Today on the farm we're gonna show you some cool new tools for spreading seed, we'll work on some places where we are having difficulty establishing grass. I'll show you an awesome and easy way to repair dead spots in your lawn...and stop erosion using straw matting or synthetic straw matting. Hope you learn something and have fun watching!!

Easiest fix for an ugly lawn..fix dead spots and grow green grass!!

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Hey folks, its Josh Danny, rich farmer, welcome to the farm blog today.

Today is a pretty interesting day on the farm.

We're going to be working on some spots that have been trying to wash we've had a lot of problems with erosion.

We've had like six inches seven inches of rain in the last week and we've had some erosion problems.

So all the new grass seed that we drilled down in some spots is not doing so well.

One of those spots is right here beside my driveway, so we're going to roll out this matting right here, we'll show you how it works and we'll show you what we're going to use as a dry weather seed to take really quickly and help to restore this land and stop erosion so come on.

Let's go out to play all right folks, so you might have been driving down the highway and seeing these big rolls of Maddux all rolled out on the side of the highway, and you drive back by a couple weeks later and it's boom.

It's all grass and you wonder, mm-hmm.

Why can't I do that with my yard? Well, you can do it with your yard and we're going to show you how we use this stuff.

We're also going to put down some millet seed, some Kentucky 32 grass seed, and you can use Kentucky 31, whatever grass seed suits your area, but the millet is going to be really good for taking in dry weather and it's going to be very drought, tolerant.

The millet will take off in about five to seven days and the grass seed will follow in about seven to ten days and we'll get some grass established and I'll show you this washed out spot where we're gonna roll this out.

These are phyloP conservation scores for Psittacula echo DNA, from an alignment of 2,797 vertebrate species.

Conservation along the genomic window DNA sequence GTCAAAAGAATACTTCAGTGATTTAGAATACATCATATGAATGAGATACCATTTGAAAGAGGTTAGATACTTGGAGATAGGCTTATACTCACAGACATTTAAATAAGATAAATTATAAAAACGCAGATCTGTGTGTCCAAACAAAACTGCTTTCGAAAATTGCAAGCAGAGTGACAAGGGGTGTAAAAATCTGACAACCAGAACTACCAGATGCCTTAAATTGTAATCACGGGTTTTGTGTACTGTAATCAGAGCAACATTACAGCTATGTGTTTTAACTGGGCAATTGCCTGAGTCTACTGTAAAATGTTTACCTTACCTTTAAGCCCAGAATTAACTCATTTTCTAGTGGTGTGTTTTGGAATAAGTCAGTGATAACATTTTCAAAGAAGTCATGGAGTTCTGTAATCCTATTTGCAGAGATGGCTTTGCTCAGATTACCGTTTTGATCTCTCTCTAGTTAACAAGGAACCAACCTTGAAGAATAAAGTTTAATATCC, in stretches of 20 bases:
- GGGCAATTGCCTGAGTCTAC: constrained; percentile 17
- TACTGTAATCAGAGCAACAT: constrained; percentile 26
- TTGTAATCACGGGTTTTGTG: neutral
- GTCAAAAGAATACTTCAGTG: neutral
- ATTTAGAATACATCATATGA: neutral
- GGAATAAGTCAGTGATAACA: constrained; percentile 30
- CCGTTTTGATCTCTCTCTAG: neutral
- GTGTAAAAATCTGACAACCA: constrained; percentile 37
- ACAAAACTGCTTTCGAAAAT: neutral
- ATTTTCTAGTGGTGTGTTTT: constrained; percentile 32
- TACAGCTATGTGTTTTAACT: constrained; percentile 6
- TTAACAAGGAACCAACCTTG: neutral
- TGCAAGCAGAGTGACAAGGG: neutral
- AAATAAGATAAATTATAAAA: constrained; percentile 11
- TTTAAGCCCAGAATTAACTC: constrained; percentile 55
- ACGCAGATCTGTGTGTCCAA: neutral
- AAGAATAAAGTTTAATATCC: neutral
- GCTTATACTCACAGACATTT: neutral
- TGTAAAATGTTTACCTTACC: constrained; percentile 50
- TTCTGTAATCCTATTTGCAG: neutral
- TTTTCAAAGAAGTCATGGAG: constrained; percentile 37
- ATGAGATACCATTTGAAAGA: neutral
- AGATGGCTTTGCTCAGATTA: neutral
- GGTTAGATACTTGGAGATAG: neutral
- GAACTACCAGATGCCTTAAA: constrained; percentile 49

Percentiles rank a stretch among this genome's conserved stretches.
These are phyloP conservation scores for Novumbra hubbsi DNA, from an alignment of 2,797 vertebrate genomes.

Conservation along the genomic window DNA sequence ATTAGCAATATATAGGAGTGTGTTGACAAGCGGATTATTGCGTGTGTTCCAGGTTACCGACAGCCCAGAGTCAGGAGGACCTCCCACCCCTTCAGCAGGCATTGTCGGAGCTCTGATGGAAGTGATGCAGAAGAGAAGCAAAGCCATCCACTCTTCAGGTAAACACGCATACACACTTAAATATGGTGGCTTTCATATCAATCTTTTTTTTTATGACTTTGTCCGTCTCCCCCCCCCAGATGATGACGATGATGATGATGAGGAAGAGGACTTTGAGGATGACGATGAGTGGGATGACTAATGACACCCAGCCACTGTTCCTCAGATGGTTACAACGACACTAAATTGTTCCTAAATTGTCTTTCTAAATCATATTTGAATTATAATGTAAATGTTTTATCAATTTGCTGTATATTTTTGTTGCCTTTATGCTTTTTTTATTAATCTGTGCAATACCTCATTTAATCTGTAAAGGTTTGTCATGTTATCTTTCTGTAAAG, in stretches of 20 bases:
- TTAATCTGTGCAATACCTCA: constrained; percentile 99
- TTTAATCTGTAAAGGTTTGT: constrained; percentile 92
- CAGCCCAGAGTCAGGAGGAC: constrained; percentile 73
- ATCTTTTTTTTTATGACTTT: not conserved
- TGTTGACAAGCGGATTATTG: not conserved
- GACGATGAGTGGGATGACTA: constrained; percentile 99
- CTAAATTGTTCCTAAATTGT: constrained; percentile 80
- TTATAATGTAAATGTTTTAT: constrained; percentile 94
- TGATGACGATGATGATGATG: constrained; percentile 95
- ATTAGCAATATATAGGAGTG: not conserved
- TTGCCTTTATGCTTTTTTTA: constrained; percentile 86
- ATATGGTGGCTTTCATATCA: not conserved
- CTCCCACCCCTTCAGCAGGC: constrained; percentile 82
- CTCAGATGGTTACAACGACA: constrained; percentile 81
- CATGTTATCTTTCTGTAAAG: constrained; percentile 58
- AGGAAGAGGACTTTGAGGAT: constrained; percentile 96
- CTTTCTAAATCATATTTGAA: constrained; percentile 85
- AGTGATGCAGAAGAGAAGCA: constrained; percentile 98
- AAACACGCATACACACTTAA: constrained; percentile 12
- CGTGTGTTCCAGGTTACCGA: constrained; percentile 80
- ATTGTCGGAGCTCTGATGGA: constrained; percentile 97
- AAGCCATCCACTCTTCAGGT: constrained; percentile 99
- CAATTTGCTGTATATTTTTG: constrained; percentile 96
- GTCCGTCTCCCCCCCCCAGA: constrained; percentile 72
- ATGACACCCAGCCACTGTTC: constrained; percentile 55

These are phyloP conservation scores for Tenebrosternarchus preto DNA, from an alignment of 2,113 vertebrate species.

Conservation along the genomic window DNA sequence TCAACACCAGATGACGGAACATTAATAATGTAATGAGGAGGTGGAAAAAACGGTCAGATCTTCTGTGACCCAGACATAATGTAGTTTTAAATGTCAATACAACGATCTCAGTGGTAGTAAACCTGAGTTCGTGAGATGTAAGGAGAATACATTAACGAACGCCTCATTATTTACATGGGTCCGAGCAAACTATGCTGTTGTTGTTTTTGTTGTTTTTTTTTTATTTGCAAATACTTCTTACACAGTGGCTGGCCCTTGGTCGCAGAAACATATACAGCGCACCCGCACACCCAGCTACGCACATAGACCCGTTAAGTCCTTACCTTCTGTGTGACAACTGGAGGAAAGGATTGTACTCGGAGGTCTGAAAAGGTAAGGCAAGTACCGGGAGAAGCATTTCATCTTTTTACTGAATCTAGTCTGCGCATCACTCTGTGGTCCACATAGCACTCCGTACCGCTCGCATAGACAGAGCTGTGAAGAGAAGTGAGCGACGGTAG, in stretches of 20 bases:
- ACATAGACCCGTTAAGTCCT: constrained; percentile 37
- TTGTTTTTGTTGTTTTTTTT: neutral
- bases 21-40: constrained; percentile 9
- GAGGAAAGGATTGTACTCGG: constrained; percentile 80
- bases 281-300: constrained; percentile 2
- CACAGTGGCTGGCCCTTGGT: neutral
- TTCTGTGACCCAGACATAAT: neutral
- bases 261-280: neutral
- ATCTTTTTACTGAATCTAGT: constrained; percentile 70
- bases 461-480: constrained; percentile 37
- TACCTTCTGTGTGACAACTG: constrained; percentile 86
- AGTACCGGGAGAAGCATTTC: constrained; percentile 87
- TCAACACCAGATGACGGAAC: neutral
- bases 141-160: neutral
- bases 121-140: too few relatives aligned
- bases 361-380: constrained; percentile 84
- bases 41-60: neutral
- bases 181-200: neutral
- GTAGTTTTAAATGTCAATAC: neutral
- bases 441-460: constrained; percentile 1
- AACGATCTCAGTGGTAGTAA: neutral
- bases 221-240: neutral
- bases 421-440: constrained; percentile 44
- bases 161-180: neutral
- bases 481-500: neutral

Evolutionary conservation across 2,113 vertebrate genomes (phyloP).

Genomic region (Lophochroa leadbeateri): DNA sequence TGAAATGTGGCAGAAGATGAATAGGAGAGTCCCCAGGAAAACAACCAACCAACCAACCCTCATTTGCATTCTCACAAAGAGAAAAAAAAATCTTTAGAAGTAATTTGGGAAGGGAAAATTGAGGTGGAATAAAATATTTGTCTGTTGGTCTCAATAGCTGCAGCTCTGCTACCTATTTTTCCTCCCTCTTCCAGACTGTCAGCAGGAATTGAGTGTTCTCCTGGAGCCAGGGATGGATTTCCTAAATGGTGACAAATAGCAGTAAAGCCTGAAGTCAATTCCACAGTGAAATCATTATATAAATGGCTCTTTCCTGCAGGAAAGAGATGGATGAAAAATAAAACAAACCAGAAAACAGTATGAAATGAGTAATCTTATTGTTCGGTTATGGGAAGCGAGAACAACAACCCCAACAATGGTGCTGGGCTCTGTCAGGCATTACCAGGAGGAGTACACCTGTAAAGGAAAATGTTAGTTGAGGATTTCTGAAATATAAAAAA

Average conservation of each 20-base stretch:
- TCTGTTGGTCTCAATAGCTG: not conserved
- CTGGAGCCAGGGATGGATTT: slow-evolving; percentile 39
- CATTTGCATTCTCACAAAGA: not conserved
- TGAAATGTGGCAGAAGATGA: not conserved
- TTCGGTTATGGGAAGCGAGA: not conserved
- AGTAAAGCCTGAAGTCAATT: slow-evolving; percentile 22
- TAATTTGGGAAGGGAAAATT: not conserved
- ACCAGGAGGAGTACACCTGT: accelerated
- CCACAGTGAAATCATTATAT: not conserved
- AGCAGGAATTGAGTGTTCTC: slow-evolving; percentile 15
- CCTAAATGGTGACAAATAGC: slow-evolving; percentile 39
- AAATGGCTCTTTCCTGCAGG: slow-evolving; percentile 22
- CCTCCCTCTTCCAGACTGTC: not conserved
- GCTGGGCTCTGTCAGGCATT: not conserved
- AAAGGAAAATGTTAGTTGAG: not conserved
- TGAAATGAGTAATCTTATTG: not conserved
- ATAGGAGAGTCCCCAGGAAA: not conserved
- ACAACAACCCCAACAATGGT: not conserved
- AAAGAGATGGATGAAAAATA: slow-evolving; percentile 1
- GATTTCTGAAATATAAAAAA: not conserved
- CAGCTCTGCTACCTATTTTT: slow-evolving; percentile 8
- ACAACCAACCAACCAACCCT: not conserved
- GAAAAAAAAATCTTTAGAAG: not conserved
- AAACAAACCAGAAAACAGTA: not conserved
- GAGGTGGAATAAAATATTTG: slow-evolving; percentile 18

But the first thing we've got to do is cut it in half and I also want to show you a new tool and we're gonna have some fun cutting it in half.

Let's check it out so guys, it's about time to retire a piece of equipment here on the farm I had a viewer suggest that this thing was a pain in the butt, and you know it worked good.

We seated basically our whole lawn with this thing.

Just walking around it holds about 15 pounds of seed and it would work for the average homeowner, but a viewer suggested I get something else.

Let me show you this: guy is the ticket.

This is the solo seed spreader and it's basically the same principle.

It's as a hand crank on it and it's spread seed.

But look at that thing spin.

It's just a thing of beauty: it has a directional adjuster right here, so you can adjust whether you want to throw out this way.

This way or straight I, think I haven't used it yet, and it also has a little slide button right here and that controls how much grass seed you're going to get, and you set this little tab right here and basically, you just hold your thumb on there and crank away so we're gonna use this thing for the first time today show you how it works and I'll.

Let you know if I think it's better than the old bagpipe cedar.

Now, let's go ahead and cut this big roll in half you're gonna like this.

So when I was at the landscape, place, I said man I really don't need it.

An eight-foot wide and I needed about four foot wide.

He said: well, you cut it in half I said well.

What should I use to cut it? He said whatever you use make sure it doesn't produce a lot of heat so without further ado.

We're gonna try something like this I, don't know whether this will work or not.

That looks like about four feet and that looks like about four feet.

Take her to get it wide open that stuff I! Guess that's one way to do it guys now we're going to show you what we're going to do we're going to put down the millet seed and the fescue seed and then we're gonna roll our mat out on this dish.

Let me show you this ditch, so you can see right here these little rows, that's where we use the seed drill and the seed drill went right through here, but all of the soil just washed right out with all this rain that we had.

So this is the area where we're gonna go ahead and roll.

This mat out, if you haven't seen the video I'll post it right here, it's a video where we cut this ditch right here.

This was a really bad problem and water was washing out into our driveway and starting to wash our driveway away.

So this was the solution to that problem, but we just didn't expect all that rain, so we're gonna get on here with some millet seed and then we're gonna get on here with some fescue seed and then we'll show you how these little rolls roll out.

It's super duper cool, so guys this kind of applies to any kind of problem area.

You might have that's washing or just a spot that grass just doesn't want to grow.

So you put this matting down.

It holds that moisture.

It retains that moisture and it gets it to grow I, don't know how many people just think they can go and throw grass seed down and boom.

It's just gonna.

Take it's just not gonna work like that.